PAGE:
The Canadian government estimated the property damage caused by the riot exceeded $70,000 in today’s dollars.

Date: 1907

Author: Unknown

Source: University of British Columbia Library Rare Books and Special Collections, JCPC_36_017

In 1907, approximately 11,000 Asian immigrants, mostly from Japan, journeyed to Canada in search of a better life. They arrived in a land ripe with opportunity but also prejudice and discrimination.

On Aug. 12, 1907, amid a recession and high unemployment, the Vancouver Trades and Labour Council formed the so-called Asiatic Exclusion League (AEL), inspired by an organization of the same name established in San Francisco in 1905. The group counted Vancouver Mayor Alexander Bethune and several city councillors among its founders. Many believed Asian immigrant labourers, who often accepted meagre wages, threatened the livelihood of white workers. Others warned that further Asian immigration would inevitably overwhelm B.C’s white population. The group’s stated aim? “Keeping Oriental immigrants out of British Columbia.” 

Violence erupted less than a month later. Galvanized by riots that had driven out hundreds of South Asian immigrants from Bellingham, Washington, three days prior, thousands marched through Vancouver's streets on Sept. 7 in protest of Asian immigration. They held signs that read, “Keep Canada White” and “Stop the Yellow Peril.” The rally, organized by the local AEL chapter, quickly turned into a riot. Swarms of mobs reportedly smashed every window in Chinatown before heading to Little Tokyo, or Japantown, where hundreds confronted them. Armed with sticks, knives and other weapons, Japanese men and boys squared off with rioters until the mob finally dispersed early the next morning. Small skirmishes, however, continued in the area for a couple of days.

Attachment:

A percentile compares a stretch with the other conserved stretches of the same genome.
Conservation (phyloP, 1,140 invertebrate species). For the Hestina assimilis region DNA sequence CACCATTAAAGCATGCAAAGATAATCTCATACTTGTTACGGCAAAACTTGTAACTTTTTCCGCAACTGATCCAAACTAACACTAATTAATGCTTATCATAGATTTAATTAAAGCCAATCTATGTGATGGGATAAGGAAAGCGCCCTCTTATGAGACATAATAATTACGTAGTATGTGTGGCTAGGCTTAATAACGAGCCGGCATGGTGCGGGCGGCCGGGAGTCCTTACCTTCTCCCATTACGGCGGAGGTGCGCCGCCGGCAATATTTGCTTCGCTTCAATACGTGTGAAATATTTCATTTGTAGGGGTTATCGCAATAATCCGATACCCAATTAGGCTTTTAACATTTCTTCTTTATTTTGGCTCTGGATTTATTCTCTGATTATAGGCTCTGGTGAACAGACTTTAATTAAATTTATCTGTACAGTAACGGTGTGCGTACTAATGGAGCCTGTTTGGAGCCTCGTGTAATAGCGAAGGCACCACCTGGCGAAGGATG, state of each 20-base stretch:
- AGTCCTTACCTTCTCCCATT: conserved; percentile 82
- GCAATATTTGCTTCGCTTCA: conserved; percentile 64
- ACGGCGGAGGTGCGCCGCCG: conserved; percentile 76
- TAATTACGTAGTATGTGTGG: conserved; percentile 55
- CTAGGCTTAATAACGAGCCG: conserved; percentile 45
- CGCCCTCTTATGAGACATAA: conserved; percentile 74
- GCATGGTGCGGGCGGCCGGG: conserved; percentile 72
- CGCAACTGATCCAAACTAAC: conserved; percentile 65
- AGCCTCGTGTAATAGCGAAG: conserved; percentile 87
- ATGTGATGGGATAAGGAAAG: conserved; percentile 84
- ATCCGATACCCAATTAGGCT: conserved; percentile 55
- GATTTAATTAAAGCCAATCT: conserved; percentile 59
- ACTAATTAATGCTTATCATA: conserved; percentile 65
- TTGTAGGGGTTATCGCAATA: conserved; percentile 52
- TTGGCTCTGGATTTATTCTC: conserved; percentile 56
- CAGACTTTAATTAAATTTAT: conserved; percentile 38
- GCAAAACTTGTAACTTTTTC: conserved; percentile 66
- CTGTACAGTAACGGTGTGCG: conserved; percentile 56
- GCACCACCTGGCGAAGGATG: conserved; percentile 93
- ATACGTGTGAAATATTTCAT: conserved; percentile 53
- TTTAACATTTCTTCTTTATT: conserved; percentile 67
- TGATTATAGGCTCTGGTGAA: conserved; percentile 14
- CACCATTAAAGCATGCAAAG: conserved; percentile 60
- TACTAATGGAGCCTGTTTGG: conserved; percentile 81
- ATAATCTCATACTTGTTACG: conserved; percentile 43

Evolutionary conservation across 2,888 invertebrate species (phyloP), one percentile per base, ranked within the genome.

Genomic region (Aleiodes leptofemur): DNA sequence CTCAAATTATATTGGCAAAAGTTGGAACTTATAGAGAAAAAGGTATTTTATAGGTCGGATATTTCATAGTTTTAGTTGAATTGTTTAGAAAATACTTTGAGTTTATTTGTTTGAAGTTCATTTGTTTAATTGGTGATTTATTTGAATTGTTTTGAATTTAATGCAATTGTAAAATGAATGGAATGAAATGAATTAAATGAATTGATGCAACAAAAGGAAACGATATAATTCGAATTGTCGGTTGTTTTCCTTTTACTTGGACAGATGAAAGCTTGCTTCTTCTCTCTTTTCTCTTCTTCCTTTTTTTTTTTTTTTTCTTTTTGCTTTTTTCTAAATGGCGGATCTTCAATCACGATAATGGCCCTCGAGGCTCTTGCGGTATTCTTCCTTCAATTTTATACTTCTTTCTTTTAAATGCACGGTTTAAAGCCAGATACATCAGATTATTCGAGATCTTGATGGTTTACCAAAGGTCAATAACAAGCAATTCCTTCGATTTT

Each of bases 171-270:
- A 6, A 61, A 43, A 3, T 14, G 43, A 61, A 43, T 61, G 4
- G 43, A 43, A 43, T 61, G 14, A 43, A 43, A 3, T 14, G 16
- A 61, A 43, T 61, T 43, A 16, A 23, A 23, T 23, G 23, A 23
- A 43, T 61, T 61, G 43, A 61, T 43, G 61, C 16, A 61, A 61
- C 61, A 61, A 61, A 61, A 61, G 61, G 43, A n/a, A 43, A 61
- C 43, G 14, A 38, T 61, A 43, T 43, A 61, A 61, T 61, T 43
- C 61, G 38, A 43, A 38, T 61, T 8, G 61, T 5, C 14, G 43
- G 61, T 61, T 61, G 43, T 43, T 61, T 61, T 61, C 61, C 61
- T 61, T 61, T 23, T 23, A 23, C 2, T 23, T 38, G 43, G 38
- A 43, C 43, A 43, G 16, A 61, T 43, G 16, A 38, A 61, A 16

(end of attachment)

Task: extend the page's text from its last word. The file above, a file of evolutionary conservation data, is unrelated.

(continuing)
Nobody was seriously injured. But according to a government estimate, the attacks cost Asian businesses tens of thousands of dollars in damage and lost revenue. Only one person was convicted for taking part in the riot. While the Canadian government compensated Vancouver’s Chinese and Japanese communities for their financial losses, the government made no effort to root out the racist fervour that sparked the violence. Instead, Canada worked to prevent further Asian immigration. The year after the riot, the federal government negotiated with Japan to put a cap on Japanese immigrants and also implemented the so-called Continuous Passage law, effectively shutting the door to South Asian newcomers.


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